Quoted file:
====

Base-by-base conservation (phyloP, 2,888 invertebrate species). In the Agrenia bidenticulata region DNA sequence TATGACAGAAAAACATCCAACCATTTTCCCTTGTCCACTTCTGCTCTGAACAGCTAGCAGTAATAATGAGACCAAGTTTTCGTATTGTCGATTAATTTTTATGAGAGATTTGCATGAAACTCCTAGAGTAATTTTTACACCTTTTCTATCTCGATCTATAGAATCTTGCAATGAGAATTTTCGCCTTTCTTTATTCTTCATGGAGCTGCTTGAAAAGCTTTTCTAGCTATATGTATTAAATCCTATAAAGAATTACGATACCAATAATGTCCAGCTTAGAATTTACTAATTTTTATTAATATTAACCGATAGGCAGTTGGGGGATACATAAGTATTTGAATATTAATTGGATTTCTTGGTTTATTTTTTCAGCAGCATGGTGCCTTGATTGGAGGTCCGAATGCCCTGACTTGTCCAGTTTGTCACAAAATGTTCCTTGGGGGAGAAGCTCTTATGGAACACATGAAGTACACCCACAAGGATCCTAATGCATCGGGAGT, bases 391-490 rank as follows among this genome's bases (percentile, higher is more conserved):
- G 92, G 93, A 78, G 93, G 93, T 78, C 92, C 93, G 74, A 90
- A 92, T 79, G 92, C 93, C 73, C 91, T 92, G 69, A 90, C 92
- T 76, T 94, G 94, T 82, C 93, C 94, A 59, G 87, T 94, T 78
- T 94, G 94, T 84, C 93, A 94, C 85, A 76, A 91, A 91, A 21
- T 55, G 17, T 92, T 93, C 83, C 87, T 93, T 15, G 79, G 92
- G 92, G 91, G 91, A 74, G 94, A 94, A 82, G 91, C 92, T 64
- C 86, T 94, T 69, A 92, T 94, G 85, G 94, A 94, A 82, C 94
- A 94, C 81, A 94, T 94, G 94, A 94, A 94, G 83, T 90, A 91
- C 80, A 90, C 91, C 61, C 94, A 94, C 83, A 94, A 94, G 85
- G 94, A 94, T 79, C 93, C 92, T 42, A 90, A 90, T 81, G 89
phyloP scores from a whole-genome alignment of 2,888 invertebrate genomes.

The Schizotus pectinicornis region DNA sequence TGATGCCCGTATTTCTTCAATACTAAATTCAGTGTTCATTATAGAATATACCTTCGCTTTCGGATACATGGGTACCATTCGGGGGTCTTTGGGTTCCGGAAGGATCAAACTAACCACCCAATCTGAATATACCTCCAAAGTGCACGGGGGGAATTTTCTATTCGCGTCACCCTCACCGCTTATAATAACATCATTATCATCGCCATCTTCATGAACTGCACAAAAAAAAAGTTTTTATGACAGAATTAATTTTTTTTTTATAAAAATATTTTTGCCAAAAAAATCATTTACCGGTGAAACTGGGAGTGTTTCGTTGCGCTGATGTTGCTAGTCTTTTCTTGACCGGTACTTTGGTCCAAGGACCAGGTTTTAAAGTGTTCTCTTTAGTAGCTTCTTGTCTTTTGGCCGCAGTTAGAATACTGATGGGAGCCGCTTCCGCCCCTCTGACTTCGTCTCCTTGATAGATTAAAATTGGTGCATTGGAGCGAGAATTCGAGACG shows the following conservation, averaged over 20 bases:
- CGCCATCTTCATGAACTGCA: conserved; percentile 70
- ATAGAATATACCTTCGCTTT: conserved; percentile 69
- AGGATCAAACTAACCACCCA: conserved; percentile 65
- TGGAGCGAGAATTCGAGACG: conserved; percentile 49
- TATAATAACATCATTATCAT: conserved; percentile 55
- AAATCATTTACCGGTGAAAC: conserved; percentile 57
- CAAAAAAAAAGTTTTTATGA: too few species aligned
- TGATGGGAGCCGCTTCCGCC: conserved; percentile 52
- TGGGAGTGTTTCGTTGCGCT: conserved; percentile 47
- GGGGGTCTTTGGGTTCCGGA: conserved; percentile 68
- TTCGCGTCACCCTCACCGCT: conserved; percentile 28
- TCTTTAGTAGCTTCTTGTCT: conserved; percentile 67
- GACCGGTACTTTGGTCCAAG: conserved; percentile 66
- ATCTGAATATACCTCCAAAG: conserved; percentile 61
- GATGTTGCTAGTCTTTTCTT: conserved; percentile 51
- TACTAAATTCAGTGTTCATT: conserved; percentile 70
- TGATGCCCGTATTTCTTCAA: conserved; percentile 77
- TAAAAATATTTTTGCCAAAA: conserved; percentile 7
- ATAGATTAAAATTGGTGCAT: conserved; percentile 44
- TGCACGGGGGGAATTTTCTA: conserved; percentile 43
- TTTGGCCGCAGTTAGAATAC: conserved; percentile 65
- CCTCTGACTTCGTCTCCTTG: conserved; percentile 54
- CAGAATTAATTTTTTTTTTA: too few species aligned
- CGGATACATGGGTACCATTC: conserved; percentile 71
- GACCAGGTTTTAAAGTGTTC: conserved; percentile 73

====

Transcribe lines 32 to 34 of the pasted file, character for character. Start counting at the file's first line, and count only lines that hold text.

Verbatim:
- ATAGATTAAAATTGGTGCAT: conserved; percentile 44
- TGCACGGGGGGAATTTTCTA: conserved; percentile 43
- TTTGGCCGCAGTTAGAATAC: conserved; percentile 65